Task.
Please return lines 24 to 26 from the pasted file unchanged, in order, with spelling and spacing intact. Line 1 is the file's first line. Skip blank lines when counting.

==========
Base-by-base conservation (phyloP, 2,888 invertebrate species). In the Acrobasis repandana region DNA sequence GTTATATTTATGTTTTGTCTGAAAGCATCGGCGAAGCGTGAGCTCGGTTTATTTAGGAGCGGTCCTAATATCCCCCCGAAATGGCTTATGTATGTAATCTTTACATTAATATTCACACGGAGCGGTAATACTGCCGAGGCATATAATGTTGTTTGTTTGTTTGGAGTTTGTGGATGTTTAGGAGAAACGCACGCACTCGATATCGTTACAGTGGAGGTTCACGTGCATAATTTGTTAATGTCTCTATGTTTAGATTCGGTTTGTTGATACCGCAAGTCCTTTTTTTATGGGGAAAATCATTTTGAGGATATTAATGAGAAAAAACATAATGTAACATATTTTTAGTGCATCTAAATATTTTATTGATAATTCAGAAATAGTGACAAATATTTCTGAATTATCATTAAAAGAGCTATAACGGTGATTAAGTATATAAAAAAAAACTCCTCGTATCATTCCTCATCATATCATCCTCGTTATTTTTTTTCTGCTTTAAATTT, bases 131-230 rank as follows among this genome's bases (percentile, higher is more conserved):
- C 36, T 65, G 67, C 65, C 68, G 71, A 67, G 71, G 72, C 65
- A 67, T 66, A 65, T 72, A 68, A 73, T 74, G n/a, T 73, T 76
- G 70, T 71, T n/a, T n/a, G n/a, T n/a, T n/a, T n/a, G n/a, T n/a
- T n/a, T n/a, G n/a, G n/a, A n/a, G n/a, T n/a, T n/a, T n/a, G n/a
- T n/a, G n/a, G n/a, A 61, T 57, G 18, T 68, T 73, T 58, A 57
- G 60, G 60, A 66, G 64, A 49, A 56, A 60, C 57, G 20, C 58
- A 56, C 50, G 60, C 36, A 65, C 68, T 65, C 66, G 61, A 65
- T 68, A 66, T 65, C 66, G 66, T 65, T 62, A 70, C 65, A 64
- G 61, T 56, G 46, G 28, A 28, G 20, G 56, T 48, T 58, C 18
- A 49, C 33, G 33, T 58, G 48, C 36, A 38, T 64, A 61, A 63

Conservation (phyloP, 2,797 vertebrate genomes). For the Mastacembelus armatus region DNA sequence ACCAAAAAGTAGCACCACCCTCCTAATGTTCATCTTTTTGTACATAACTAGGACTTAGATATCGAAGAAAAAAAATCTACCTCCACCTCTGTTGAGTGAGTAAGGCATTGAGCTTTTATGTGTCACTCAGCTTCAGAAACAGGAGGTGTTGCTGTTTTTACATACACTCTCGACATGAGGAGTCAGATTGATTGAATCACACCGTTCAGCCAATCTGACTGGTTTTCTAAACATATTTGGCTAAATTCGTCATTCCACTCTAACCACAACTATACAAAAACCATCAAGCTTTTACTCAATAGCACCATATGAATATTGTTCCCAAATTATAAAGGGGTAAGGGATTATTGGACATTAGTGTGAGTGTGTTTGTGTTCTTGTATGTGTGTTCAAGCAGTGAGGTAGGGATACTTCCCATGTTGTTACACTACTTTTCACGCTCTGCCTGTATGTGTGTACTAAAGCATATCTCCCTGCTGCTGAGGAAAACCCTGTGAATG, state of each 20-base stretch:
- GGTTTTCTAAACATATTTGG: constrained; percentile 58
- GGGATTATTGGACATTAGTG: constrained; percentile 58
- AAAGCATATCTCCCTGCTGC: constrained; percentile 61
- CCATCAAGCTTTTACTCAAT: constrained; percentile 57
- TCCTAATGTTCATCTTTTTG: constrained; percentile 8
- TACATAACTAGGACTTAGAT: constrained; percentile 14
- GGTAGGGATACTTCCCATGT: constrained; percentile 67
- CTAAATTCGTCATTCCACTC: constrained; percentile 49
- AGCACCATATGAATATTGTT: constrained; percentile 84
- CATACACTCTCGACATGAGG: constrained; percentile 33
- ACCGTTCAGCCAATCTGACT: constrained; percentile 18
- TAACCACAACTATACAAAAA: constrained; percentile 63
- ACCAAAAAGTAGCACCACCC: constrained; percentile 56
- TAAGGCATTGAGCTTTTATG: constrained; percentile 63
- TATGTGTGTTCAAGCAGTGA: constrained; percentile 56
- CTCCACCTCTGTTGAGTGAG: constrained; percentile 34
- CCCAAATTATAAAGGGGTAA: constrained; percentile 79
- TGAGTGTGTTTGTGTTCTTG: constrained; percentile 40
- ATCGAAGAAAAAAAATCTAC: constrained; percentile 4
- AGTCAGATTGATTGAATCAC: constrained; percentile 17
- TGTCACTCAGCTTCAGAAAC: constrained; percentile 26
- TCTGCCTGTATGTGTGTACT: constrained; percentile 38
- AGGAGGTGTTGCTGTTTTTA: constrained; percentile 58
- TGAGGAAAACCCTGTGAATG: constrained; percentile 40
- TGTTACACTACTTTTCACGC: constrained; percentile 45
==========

- TAACCACAACTATACAAAAA: constrained; percentile 63
- ACCAAAAAGTAGCACCACCC: constrained; percentile 56
- TAAGGCATTGAGCTTTTATG: constrained; percentile 63